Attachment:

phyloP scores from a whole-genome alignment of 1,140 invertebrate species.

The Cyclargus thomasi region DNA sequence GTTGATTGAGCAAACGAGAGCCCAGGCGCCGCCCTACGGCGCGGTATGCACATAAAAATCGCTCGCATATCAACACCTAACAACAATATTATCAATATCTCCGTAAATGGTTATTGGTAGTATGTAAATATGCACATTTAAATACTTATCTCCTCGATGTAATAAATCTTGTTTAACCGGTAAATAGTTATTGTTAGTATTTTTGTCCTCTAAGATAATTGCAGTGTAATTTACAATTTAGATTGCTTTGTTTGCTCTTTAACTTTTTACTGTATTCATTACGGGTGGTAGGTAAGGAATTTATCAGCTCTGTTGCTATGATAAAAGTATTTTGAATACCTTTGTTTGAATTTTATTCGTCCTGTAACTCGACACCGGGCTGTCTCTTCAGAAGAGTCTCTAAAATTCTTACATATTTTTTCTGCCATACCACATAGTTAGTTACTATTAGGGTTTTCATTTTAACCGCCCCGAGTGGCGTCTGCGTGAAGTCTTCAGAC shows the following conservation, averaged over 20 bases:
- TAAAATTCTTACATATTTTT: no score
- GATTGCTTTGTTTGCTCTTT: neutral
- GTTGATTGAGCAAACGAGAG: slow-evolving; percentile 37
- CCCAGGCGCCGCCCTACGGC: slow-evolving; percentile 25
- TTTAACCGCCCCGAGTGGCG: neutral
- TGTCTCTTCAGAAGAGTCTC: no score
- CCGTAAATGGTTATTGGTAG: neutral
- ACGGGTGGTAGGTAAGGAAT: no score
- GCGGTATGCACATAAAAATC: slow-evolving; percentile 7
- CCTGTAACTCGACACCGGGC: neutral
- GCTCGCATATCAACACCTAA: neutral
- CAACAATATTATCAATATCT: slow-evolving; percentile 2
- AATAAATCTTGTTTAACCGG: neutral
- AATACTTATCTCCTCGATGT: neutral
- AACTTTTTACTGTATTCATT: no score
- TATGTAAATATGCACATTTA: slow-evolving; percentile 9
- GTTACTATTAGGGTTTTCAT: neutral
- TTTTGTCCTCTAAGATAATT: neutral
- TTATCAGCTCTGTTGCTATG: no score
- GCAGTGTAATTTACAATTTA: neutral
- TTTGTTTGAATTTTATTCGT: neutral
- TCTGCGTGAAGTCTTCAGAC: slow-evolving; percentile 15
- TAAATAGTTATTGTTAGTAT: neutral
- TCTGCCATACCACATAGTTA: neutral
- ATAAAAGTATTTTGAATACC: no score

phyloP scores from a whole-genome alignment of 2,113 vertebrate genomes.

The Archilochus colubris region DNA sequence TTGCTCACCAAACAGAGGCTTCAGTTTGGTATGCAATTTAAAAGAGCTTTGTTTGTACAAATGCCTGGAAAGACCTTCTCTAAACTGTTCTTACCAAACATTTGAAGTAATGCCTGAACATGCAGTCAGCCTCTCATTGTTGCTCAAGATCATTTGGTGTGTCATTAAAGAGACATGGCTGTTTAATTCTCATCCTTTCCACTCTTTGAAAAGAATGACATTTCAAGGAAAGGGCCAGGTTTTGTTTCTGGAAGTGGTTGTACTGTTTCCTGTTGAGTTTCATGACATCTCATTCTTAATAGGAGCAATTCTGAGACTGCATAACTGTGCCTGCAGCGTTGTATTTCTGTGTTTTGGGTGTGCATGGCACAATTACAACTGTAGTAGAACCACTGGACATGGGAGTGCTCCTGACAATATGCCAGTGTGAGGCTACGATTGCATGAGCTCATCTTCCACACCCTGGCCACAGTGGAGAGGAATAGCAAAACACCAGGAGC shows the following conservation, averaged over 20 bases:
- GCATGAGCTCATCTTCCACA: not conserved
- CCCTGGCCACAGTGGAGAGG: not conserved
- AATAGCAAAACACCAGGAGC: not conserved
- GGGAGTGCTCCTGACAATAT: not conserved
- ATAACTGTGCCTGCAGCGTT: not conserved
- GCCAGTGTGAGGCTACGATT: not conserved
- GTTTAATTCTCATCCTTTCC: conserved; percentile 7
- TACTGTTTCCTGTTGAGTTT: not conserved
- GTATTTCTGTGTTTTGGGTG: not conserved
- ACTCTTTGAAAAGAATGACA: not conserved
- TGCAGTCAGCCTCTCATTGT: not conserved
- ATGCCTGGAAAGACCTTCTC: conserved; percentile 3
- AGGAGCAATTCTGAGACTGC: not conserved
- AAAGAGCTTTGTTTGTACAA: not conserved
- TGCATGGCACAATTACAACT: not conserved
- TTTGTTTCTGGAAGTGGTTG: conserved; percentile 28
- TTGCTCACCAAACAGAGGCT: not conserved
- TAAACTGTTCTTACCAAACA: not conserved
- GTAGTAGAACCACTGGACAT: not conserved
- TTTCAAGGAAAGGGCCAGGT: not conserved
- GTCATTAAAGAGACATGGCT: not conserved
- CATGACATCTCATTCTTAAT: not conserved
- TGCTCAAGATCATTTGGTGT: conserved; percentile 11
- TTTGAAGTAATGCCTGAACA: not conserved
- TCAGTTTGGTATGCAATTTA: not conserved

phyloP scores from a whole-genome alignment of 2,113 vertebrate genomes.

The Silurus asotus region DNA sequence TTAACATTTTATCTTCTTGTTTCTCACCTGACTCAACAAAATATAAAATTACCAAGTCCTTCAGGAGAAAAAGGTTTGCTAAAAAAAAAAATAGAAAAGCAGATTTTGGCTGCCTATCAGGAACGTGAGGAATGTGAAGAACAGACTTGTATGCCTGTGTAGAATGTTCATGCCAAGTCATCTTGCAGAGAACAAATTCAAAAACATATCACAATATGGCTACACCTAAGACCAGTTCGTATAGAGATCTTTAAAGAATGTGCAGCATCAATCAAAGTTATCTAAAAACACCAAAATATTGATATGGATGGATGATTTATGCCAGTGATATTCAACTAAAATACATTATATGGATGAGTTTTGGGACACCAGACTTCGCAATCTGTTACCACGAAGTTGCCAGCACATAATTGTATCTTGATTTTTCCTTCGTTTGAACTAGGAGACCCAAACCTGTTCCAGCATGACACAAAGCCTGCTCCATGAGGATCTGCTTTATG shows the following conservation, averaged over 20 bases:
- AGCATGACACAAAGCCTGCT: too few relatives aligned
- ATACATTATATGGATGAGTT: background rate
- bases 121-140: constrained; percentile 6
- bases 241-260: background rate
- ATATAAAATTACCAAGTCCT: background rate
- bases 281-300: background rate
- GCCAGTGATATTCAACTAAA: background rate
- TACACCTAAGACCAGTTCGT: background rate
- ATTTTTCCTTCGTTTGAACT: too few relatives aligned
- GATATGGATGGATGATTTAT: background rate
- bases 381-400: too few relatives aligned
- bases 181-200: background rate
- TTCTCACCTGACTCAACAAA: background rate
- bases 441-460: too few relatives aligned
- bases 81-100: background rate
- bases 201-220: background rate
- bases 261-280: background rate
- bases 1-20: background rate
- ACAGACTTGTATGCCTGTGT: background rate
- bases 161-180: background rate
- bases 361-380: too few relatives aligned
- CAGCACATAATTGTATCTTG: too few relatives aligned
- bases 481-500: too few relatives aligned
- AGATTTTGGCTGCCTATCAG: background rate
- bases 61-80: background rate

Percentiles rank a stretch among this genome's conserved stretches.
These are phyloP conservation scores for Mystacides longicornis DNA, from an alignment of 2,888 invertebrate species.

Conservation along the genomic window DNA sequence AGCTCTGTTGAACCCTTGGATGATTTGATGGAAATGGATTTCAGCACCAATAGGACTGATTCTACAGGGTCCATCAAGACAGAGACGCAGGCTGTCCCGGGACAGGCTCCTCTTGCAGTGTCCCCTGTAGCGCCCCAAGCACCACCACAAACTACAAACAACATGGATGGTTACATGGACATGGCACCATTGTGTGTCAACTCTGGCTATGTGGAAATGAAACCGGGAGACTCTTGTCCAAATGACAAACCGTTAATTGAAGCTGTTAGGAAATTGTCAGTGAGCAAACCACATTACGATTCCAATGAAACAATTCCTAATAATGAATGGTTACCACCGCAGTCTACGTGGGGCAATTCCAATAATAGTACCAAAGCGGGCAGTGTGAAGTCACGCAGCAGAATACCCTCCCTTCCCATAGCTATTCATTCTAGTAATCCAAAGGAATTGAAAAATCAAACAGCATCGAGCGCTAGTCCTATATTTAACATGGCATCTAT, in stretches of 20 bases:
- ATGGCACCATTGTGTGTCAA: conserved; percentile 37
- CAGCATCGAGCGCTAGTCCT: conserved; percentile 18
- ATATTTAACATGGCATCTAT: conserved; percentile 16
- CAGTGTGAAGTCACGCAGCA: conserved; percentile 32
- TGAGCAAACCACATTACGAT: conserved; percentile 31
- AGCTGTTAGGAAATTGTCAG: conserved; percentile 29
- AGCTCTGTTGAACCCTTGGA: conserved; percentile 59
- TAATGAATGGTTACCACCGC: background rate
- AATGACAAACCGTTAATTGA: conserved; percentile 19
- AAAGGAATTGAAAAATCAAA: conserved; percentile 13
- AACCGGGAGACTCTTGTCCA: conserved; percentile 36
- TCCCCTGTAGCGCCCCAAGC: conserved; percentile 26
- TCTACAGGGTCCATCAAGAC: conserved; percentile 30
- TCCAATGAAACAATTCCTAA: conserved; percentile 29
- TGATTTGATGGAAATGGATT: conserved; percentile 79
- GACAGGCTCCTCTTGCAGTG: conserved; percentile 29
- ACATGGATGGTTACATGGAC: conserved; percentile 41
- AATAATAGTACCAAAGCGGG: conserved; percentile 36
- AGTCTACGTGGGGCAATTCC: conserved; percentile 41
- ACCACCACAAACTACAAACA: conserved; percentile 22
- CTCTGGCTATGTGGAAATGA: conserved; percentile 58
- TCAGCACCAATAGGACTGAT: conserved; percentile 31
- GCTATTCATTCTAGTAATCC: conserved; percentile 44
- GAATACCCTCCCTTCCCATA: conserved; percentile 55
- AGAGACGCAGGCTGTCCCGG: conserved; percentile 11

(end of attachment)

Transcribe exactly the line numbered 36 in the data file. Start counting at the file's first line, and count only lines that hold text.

- GTTTAATTCTCATCCTTTCC: conserved; percentile 7